St. Thomas, U.S. Virgin Islands. The combination of perfect conditions with 15- to 20 knots of breeze out of the east, keen competition and professionally set racecourses made the 2021 St. Thomas International Regatta (STIR), sailed March 26-28, a winner. In the end, and after six round-the-islands races over three days, San Diego, CA’s Victor Wild’s Botin 52, FOX, won the CSA Spinnaker Racing Class and St. Thomas, USVI’s Lawrence Aqui’s Dufour 40, topped the CSA Non-Spinnaker Racing Class. Following 15 sprint-style windward-leeward races also in a trio of days, St. Thomas, USVI’s Chris Rosenberg led the One-Design IC24 Class. Finally, it was St. Thomas, USVI’s Mark van den Driessche, who after two days and 16 races scored the win in the One-Design Hobie Wave Class. Each class winner received a famous, special edition, island timepiece from Cardow Jewlers.
“Congratulations to the winners of this year’s St. Thomas International Regatta and kudos to the St. Thomas Yacht Club for executing a successful and safe event. The St. Thomas International Regatta was the only major regatta in the Caribbean that wasn’t canceled due to the COVID-19 pandemic. This is a testament to the insightful leadership and smart policies enacted by the Government of the U.S. Virgin Islands to ensure we can offer fun events and engaging experiences while keeping our residents and visitors safe. We look forward to welcoming everyone back for the amazing marine schedule of events being rolled out throughout the remainder of the year,” says Commissioner of Tourism Joseph Boschulte.
Secrets to Class Success
Thirty-three boats with crews representing all three USVI, the Caribbean, USA and Australia competed in four classes
“It has been fantastic to race against such dedicated sailors in our first international regatta with our newest boat, FOX,” says Wild. “STIR is the most incredible sailing we have ever experienced, and we look forward to returning in 2022!”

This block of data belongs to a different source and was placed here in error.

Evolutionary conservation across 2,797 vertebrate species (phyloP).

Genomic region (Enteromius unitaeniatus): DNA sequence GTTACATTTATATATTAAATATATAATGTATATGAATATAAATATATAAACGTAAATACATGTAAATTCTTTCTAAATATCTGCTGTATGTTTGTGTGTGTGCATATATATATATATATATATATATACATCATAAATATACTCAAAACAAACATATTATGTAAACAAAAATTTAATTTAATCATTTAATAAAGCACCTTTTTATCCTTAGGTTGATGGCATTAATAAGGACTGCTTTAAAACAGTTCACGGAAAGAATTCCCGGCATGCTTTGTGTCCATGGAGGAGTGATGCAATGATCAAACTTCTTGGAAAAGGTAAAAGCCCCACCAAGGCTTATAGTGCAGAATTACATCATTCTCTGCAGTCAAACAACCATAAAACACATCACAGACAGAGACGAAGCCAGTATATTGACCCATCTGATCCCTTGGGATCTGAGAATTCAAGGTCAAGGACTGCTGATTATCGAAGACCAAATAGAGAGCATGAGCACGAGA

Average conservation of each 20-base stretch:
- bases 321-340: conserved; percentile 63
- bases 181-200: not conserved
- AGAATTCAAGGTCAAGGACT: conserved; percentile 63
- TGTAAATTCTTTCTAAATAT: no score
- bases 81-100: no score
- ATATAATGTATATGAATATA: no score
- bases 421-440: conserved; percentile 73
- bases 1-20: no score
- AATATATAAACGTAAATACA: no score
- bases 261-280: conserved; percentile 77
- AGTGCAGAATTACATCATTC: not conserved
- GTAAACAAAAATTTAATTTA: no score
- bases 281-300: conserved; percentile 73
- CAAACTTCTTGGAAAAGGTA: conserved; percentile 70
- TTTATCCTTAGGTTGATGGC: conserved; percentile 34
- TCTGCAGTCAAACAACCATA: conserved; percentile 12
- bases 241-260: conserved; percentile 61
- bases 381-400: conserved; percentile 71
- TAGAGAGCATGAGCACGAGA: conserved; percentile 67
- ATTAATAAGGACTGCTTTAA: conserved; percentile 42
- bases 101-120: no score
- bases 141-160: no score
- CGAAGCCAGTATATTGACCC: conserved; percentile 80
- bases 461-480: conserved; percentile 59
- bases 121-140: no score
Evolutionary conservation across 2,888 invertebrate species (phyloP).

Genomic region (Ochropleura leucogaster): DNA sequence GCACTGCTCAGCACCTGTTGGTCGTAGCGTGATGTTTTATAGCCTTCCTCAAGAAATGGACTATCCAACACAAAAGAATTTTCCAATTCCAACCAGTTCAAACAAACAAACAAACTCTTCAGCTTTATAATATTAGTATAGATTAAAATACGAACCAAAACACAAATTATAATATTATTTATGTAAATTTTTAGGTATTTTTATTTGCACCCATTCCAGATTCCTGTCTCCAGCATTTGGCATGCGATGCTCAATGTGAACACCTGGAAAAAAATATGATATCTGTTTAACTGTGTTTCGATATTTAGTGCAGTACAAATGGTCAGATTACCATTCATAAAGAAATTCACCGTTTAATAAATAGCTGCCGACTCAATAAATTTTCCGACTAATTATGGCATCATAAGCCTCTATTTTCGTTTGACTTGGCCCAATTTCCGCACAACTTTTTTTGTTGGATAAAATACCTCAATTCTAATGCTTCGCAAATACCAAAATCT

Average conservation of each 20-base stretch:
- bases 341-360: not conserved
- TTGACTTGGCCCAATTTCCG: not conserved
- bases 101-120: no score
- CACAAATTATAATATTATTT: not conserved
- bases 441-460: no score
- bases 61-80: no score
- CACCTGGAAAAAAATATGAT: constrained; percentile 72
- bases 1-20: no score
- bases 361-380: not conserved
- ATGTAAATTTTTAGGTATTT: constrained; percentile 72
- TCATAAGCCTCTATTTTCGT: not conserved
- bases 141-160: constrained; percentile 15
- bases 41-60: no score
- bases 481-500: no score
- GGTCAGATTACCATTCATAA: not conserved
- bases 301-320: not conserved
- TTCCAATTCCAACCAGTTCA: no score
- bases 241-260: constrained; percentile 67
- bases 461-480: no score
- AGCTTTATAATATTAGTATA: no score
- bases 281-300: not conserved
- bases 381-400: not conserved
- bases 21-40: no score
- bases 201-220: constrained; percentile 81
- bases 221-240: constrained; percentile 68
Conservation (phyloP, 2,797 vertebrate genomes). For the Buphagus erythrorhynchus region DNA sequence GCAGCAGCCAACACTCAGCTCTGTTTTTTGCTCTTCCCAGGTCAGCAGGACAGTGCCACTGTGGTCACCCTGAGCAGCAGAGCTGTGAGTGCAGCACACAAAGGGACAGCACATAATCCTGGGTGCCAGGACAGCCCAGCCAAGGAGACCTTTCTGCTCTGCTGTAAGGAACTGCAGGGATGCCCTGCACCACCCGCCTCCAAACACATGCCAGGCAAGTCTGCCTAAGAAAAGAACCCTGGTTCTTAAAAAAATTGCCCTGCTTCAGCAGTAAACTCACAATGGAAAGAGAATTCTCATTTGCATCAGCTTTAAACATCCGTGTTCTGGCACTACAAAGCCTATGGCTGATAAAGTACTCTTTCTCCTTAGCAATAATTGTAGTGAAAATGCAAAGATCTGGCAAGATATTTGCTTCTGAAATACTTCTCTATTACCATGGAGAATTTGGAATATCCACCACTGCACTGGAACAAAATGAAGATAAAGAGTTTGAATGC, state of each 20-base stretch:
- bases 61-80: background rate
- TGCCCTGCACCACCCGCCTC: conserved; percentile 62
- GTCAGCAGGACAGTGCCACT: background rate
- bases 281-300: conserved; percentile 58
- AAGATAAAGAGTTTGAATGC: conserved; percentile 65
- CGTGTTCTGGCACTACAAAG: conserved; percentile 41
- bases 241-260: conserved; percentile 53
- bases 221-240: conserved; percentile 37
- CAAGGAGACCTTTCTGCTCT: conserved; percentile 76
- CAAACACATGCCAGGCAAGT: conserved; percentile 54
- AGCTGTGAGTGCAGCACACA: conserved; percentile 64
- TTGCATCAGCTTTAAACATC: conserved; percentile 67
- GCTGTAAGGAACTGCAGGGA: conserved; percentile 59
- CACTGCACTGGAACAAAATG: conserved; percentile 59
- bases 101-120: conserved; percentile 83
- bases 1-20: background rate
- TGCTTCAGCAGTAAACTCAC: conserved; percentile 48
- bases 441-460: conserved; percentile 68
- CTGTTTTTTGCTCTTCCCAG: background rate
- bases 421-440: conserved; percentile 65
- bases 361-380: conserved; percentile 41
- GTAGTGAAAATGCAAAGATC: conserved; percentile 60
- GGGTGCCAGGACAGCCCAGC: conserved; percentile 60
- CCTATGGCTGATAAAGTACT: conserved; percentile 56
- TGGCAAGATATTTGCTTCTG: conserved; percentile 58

St. Thomas’ Peter Corr and his crew on the King 40, Blitz, finished second, while St. Croix’s Chris Stanton helmed the Melges 24, Brew STX Crew, to third in the CSA Spinnaker Racing Class.
In CSA Non-Spinnaker Racing, it was organization and a crew familiar with the boat that led to Aqui’s Wild T’ing’s triumph.
“Three of our crew have sailed with me for over a decade and the others for 4 to 5 years. That’s what helped it all come together for us this year. We’ve been second or third in the past, but this year is a first for a first,” says Aqui, who added that it was the strong breeze and round island courses he enjoyed best.
Puerto Rico’s Fernando Montilla’s Tartan 10, Timon 2, placed second in CSA Non-Spinnaker Racing, with fellow islander Jose Teixidor’s Hanse 455, Portomar, in third.
The 14-boat IC24 Class proved the most competitive with it being nearly anyone’s win going into the last day of racing. In the end, Rosenberg, who served as tactician, with St. Thomas’ two-time Olympic sailor Cy Thompson on the helm, and experienced St. Thomas sailor Addison Caproni on the bow, won the class on Bill T.
“The first day for us was a learning curve, then on day two and three we honed in on what was working. It takes two sails to win, and Addison trimmed the jib perfectly. Cy was spot on with every start within a half a boat length of the line. It takes three to win and that’s what we worked hard to accomplish,” says Rosenberg.
In the Hobie Wave Class, the first and second place sailors were respectively father and son, St. Thomas’ Mark and Julian van den Driessche.
“Consistency paid off,” says the senior van den Driessche. “It was really important not to take any big scores because the racing was so close. Usually, when we sail in the Thursday night Hobie races, it’s my son Julian who beats me.”
STIR 2021 concluded on Sunday with two awards ceremonies to keep crowds low as part of overall COVID protocols. Awards emcee, St. Thomas’ Pat Bailey, received the Commodore’s Trophy for his many years of dedication to Virgin Islands sailing.